La Residencia, one of the islands’ finest hideaways, is surrounded by 30 acres of flowering gardens, set among terraced olive and citrus groves between sea and the slopes of a 4,000-foot mountain. Consisting of two creeper-covered 17th-century manor houses, La Residencia is aptly named. Luxurious but decidedly unglitzy, it’s like the impeccable Mallorcan home of a wealthy, art-loving, and flawlessly refined friend. Low-keyed despite its fame as one of Spain’s best, the hotel’s restaurant, El Olivo, is a cozy place that was once an olive oil press. Indoors, exceptional Mediterranean cuisine is served in a candlelit, romantic setting. In warm weather, dining moves outside to a palm – and bougainvillea-scaped terrace. An old mule track provides a delightful three-hour trek through mountainside lemon and olive groves to the nearby village of Soller, although most guests prefer to experience nature through the pampering indulgence of algae and herb treatments and massages at the hotel’s new beauty center.
Reputed to possess the most beautiful mountains and rivers under heaven, Guangxi Province has been eulogized for thirteen centuries by painters and writers who tried to capture its unearthly karst formations on paper. A cruise down the Li River is like entering a classic Chinese scroll painting of mist, mountains, and rivers.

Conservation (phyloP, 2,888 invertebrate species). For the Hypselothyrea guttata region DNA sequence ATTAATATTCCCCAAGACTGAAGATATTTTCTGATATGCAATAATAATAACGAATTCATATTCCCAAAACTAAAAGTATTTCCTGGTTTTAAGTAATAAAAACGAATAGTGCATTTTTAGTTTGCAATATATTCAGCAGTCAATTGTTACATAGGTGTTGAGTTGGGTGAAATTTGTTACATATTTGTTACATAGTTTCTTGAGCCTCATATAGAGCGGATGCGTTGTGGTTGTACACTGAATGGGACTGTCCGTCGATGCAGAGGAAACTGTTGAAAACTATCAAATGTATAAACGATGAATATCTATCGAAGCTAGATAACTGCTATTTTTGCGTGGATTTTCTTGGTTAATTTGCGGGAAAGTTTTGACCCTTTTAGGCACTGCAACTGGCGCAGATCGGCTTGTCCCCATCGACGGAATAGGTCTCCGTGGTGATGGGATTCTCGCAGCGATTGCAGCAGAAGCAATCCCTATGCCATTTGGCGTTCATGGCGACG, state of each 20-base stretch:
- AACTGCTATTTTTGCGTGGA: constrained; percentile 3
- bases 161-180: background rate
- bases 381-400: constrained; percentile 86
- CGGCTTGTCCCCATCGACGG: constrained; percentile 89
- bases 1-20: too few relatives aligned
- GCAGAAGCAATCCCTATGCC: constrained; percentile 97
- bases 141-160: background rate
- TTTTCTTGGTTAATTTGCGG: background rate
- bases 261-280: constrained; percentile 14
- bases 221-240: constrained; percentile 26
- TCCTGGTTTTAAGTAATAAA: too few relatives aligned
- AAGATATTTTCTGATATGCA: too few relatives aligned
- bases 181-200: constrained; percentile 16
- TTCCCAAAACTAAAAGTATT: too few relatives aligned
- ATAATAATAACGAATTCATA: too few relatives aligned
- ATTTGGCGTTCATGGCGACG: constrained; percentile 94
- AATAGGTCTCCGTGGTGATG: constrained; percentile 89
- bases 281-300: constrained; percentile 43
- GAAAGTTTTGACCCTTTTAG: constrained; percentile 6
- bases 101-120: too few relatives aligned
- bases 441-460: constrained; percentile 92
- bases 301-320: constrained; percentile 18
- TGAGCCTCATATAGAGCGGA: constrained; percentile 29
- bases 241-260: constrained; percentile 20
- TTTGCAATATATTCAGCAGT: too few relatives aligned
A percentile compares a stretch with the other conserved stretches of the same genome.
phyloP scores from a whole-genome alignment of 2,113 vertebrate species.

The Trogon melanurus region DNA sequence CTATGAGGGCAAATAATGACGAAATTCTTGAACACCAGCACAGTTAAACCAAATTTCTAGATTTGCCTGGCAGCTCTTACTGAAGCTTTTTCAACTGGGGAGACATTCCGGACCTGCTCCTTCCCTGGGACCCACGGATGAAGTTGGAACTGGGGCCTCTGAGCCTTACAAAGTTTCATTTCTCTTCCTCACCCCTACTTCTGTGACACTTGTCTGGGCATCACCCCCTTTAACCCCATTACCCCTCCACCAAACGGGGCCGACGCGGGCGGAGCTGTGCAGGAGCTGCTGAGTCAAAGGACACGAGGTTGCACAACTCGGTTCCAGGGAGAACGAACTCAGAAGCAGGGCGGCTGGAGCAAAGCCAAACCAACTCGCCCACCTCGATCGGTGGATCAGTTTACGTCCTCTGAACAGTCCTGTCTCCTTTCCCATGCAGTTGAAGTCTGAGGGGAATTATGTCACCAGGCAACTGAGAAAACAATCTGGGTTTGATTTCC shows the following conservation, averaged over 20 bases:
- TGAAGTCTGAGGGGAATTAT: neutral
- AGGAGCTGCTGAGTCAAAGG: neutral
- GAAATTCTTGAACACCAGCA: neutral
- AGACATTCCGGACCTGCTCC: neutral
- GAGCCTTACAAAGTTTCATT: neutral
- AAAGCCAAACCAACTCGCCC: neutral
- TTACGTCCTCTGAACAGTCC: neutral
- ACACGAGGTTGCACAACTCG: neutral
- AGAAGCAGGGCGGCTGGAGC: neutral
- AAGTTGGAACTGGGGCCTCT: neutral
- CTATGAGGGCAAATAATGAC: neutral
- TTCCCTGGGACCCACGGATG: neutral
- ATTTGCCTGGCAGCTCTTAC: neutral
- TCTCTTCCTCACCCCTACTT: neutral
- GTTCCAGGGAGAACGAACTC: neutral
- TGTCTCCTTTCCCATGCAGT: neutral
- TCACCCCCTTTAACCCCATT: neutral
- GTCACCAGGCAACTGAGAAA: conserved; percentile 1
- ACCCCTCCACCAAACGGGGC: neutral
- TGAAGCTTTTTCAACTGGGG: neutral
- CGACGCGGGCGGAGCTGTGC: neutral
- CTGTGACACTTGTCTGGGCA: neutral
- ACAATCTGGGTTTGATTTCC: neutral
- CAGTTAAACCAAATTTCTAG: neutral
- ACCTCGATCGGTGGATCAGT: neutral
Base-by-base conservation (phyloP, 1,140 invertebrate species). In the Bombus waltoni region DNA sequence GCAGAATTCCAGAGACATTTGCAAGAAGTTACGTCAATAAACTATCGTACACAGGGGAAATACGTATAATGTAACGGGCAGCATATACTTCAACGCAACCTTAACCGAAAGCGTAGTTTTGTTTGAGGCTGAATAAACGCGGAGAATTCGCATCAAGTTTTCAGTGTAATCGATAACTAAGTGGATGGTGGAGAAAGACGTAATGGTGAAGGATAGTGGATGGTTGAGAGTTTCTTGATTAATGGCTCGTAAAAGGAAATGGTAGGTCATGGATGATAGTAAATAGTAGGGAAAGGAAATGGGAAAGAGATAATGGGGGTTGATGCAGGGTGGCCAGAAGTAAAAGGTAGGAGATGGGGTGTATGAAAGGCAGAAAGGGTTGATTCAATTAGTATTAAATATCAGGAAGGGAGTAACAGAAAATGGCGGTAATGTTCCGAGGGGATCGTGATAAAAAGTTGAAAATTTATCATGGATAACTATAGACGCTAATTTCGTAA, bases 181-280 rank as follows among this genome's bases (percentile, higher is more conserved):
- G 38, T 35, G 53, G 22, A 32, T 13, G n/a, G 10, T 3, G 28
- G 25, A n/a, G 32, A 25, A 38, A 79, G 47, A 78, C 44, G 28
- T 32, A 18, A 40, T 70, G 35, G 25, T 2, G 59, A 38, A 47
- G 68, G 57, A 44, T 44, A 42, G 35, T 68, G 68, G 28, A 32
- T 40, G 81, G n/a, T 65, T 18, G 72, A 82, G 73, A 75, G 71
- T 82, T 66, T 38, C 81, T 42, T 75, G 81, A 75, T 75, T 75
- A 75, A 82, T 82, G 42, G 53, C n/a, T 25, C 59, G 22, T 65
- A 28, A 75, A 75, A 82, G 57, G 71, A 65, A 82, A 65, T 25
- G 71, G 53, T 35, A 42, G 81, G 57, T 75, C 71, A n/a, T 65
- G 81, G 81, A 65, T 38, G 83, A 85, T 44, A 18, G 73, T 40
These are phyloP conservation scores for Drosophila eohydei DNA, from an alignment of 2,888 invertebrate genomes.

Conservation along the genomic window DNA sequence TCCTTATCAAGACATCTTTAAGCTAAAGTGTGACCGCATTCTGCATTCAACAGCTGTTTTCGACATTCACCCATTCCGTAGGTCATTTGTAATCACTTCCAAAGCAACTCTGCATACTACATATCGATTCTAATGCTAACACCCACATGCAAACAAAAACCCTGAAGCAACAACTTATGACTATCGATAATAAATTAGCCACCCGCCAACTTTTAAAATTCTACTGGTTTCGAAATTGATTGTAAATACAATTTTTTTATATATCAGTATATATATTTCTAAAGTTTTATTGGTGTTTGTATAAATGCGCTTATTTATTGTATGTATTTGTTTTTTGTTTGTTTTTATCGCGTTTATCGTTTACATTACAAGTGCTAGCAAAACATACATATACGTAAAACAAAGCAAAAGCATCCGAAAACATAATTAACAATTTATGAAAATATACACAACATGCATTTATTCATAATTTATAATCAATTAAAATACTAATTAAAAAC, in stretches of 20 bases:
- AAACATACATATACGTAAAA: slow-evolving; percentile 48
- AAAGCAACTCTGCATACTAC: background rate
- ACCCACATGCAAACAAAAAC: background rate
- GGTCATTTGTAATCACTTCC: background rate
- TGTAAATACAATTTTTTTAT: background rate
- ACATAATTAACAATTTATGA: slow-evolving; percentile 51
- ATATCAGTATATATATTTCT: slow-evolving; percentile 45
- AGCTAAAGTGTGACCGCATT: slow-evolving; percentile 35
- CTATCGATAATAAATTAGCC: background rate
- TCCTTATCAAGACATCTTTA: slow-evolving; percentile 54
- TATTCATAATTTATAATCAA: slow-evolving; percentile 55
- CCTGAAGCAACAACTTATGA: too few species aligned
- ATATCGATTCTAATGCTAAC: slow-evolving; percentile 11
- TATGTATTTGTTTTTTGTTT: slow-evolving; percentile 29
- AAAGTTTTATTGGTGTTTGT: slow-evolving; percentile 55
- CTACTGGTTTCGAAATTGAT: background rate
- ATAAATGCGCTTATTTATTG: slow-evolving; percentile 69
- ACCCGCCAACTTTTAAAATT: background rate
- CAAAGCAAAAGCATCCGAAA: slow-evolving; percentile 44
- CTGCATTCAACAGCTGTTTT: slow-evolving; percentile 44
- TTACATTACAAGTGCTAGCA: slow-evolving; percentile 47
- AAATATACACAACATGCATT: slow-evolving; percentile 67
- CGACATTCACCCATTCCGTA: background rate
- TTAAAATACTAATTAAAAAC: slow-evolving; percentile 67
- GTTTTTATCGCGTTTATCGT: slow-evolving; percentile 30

From Guilin, the jade-green Li wends its way through spectacular, almost surreal scenery of humpbacked and eroded shapes with whimsical names like Bat Hill, Five Tigers Catch a Goat, and Painting Brush Peak. The timeless riverside landscape seems oblivious to the constant stream of tour boats that ply single-file past picturesque villages where young boys bathe the family water buffalo, women wash their clothes, and farmers plow the rice fields. Some fishermen on skinny bamboo rafts still employ cormorants that are trained to dive and trap fish in their beaks. A ring placed around their necks stops them from swallowing the catch.
The small town of Yangshuo is the southern terminus of the cruises, and though it may not be the “real China” – cybercafés, B&Bs, and cafés offering “American Brunch” have sprung up to cater to foreign tourists – prices are cheap, the locals are friendly, and everyone speaks English.
A bike ride through the surrounding green plains and the forest-covered limestone peaks allows you to see some of China’s most remarkable scenery. Some of the peaks can even be climbed:
From the summit at Moon Rock, a dramatic army of jagged peaks goes marching off into the distance. For back-lane scenes of traditional China and even more remarkable scenery, the rustic riverside village of Xingping is an hour’s bike ride away past emerald-green rice paddies and striking landscapes.